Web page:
The contemporary times has witnessed a growing concern for the increasing crowd in the juvenile correctional facilities (Bernard & Kurlychek, 2010). With each passing day there are high rates of recidivism, increasing expenses for confinement and this has generated adequate interest in the efforts to bring in changes and innovation in the aftercare programs of the juveniles and in the practice and philosophy of parole. Regrettably, it has been observed that the field of juvenile corrections has a miserable record for the reduction of the rates of offenders of juveniles who have been released from secure confinement.
Research on the juvenile justice aftercare programs have indicated that if failure occurs with subgroups of released juveniles it is seen that most of these offenders have a long record of misconduct that generally commences at a very early age (Benekos & Merlo, 2008). These youths who are at high risks exhibit a particular and constant style of justice system such as arrests, placements or adjudication and are also plagued by some other risk factors based on several needs (Halbrook, 2013). Usually these factors are combined with various problems such as ones relating to family, peer pressure, difficulties in school and substance abuse. Additionally, these need related problems are also accompanied by other ancillary requirements and problems.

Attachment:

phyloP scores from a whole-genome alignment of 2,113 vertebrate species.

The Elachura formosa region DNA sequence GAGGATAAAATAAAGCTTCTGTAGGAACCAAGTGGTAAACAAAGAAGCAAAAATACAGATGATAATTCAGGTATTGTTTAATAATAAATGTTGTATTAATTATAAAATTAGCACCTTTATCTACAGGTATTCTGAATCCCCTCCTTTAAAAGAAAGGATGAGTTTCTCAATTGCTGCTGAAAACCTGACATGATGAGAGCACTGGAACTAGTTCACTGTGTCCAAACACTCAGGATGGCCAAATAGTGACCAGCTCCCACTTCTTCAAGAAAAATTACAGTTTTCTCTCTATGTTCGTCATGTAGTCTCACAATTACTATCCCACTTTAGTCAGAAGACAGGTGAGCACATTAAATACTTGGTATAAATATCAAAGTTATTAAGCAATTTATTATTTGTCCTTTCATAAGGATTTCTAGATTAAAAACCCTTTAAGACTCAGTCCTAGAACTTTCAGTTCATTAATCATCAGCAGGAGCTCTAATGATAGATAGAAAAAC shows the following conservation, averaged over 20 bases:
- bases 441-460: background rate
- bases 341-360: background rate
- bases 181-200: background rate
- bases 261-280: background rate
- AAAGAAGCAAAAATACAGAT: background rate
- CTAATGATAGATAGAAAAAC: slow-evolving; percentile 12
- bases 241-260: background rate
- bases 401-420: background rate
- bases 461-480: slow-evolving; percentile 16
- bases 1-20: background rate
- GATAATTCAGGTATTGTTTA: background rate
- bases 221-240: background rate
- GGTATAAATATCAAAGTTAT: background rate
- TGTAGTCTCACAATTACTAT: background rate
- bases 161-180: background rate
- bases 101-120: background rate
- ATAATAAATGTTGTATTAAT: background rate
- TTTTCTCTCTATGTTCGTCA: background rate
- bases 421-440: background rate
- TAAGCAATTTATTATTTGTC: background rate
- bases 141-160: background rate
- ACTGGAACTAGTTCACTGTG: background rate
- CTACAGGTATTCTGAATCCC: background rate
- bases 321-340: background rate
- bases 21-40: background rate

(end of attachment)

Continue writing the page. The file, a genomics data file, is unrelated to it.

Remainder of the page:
In order to counter these issues in juvenile justice system, a number of Community-Based Aftercare Programs has been organized in the past few decades in different states of the United States. These aftercare programs mainly focus on the serious juvenile offenders and take steps to intensive supervision to ensure safety of the public and aid in the proper reintegration process which allows these offenders to be released before their term as a result reduce recidivism in those juveniles who are released from residential facilities (Hill, Lockyer & Stone, 2007). In this study the researcher examines two aftercare programs prevalent in the United States and makes a comparative analysis between them.
Juvenile Justice Aftercare program introduced by the United States Department of Justice, Office of Justice Programs had introduced intensive aftercare programs for the high risk juveniles. This model involves the assessment and relevant research on the implementation and operation of aftercare programs based on the juveniles released from correctional facilities (Dum & Fader, 2013). Further it involves the development of appropriate program models and such policies which would be helpful for the states, correctional agencies and policy makers. The project design also includes the making of prototypes and such policies and procedures so that a proper training and technical assistance can be created. Later these prototypes are tested and implemented in different jurisdictions.